I got interested in ML some time ago and was looking for some comprehensive introduction. The Machine Learning course taught by prof. Andrew Ng seemed like a really good place to start. The course really teach you the basics (from implementing linear regression to neural network backpropagation) and, while you probably don't need to know those internals to use some ML libraries, it really helps you understand what's going on. Especially why things may go wrong and how to fix them.
There is a lot of theory and knowledge there along with a few practical tasks (homeworks) to do. You can quickly learn a lot from it, but, as with everything, if you don't use it, you lose it. That's why I decided to use my newfound knowledge to resolve at least a few problems to get a better hang of it.
Setting up the environment
Scikit-learn installation manual says that it's easier to setup everything with a third-party distribution than by installing it manually yourself. I like easy so I went with Anaconda. It seems to have everything one might need fo ML - plotting libs, math libs, data libs, etc.
Let's start with something simple. I've seen a few examples of scikit usage here and there and it seems that there is build in dataset library. After a quick look at the manual, I've found something that will help me to get started - make_regression function that can be used to generate some simple data.
A quick look at the arguments and:
import sklearn.datasets as datasets X, y = datasets.make_regression(n_features=1)
It's best to plot it to make sure we got something usable. Mathplotlib seems to be the library for plotting. A quick look at the manual to find how to plot 2D data and:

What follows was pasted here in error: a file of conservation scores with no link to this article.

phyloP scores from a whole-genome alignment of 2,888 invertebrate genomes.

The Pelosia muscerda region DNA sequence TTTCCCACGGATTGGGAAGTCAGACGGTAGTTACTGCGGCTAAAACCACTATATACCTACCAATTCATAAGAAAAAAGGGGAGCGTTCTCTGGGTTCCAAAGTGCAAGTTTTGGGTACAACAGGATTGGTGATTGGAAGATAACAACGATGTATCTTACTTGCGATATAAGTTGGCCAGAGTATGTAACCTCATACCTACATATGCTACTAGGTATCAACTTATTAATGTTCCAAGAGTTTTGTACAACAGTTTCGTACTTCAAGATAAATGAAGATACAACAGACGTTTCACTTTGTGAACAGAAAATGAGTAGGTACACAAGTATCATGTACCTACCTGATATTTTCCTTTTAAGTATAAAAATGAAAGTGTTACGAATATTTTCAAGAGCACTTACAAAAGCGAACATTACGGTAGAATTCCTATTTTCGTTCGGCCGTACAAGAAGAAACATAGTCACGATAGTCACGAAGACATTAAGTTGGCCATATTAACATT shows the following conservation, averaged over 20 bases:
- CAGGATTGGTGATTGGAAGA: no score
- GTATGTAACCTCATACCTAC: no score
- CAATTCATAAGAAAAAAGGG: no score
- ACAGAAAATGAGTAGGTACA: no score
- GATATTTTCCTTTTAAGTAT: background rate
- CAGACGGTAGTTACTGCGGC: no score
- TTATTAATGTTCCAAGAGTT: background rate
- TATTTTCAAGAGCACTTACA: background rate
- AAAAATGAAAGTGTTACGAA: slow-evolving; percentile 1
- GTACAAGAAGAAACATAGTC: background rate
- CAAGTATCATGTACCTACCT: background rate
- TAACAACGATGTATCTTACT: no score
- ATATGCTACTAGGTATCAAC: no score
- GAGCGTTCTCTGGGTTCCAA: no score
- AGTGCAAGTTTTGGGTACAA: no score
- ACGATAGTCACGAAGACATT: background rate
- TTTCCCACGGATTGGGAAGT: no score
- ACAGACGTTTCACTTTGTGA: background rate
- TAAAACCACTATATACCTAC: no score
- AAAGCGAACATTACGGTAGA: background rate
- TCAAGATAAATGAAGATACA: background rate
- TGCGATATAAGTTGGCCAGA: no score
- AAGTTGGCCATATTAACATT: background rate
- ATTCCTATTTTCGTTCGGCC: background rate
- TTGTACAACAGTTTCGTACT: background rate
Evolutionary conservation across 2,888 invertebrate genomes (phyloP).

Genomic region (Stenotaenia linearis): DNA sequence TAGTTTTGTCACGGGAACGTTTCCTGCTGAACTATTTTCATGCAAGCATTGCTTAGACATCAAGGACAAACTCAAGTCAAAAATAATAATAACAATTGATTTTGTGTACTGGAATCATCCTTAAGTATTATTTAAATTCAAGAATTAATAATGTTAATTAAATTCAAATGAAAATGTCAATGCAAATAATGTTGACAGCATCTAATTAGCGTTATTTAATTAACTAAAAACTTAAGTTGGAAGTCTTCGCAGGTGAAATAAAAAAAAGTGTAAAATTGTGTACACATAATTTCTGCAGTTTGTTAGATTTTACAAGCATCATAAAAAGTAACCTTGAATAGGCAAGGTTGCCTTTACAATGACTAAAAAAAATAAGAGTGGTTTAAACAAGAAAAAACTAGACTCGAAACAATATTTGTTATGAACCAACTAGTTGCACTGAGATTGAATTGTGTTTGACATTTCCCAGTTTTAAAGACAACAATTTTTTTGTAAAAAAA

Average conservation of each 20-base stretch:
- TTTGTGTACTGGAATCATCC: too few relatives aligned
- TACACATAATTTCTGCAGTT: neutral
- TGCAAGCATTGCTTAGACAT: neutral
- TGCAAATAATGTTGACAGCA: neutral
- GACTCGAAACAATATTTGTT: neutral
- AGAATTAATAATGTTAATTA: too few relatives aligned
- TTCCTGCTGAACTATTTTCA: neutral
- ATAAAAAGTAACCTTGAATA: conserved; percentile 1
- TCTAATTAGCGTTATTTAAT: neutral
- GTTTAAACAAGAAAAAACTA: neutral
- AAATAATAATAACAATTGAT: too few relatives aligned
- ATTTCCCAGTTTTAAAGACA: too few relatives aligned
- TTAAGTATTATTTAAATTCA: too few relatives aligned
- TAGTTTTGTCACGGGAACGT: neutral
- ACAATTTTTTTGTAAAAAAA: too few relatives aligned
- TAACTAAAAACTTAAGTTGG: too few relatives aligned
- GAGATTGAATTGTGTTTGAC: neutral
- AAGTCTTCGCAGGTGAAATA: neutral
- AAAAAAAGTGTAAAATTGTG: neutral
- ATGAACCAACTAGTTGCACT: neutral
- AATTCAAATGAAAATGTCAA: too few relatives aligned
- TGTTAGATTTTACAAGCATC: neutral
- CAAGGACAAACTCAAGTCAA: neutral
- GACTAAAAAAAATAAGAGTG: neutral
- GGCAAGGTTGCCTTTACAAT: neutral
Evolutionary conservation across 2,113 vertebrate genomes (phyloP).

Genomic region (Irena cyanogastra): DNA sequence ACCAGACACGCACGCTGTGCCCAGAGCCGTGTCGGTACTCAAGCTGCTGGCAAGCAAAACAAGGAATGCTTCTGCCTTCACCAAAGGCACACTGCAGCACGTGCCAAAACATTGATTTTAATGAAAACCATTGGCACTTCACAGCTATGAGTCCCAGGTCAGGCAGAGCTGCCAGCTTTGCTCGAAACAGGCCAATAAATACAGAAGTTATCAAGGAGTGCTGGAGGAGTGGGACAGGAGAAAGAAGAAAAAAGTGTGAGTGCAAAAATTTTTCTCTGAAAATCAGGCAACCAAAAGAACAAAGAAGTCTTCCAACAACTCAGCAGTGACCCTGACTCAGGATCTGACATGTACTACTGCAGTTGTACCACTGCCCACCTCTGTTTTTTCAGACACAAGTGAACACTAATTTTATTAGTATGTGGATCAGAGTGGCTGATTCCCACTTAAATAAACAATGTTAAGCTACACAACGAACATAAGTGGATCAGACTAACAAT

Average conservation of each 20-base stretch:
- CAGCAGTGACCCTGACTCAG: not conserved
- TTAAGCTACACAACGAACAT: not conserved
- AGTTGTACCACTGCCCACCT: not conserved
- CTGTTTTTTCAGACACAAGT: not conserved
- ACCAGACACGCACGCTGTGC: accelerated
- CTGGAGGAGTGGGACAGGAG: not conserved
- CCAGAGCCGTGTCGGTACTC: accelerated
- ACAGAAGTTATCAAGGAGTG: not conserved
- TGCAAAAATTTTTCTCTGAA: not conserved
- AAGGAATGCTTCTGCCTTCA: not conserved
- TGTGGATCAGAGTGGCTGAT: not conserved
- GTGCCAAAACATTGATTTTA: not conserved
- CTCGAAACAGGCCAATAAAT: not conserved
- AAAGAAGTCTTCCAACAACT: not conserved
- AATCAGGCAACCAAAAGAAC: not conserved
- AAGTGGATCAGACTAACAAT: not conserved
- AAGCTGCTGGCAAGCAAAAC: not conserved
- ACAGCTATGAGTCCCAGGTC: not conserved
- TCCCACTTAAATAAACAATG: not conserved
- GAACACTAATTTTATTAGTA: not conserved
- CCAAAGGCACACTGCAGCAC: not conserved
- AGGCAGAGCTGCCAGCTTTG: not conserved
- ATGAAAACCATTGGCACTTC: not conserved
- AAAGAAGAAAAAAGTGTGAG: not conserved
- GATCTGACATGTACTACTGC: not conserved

import matplotlib.pyplot as pyplot pyplot.plot(X, y, 'o')
That's a bit too obvious. Fortunately,
make_regression has a parameter called
noise. A few tests to choose a value and:
X, y = datasets.make_regression(n_features=1, noise=10) pyplot.plot(X, y, 'o')
Let's divide the data into train and test sets:
X_train = X[0:80] X_test = X[81:100] y_train = y[0:80] y_test = y[81:100]
Now that we have some data, let's try to do some actual ML - a linear regression. Quick look at the manual tells me that we can use LinearRegression:
from sklearn import linear_model reg = linear_model.LinearRegression() reg.fit(X_train, y_train) reg.score(X_train, y_train) reg.score(X_test, y_test)
Nice! I got 91% for the train set and 85% for the test set. Last, but not least, let's plot everything:
pyplot.plot(X, y, 'o', X, reg.coef_ * X)
That was easy!
Ok, so it was really simple example, but it was great for starters. I knew (or rather assumed) that
scikit-learn will have some kind of function/object for training linear regression but I've also learned that it comes with some nice predefined datasets and helpers to create new data and that
matplotlib can be used for quick plotting. Those libraries were really easy to use and I could quickly find how to use them in the manuals. Writing this text took me much longer than doing the whole thing!
I also liked how transferable my knowledge from the course/Octave have been. Same style for returning multiple results (
X,y = ...) and same arguments for plot function for example.
Next up - playing with sample datasets that come with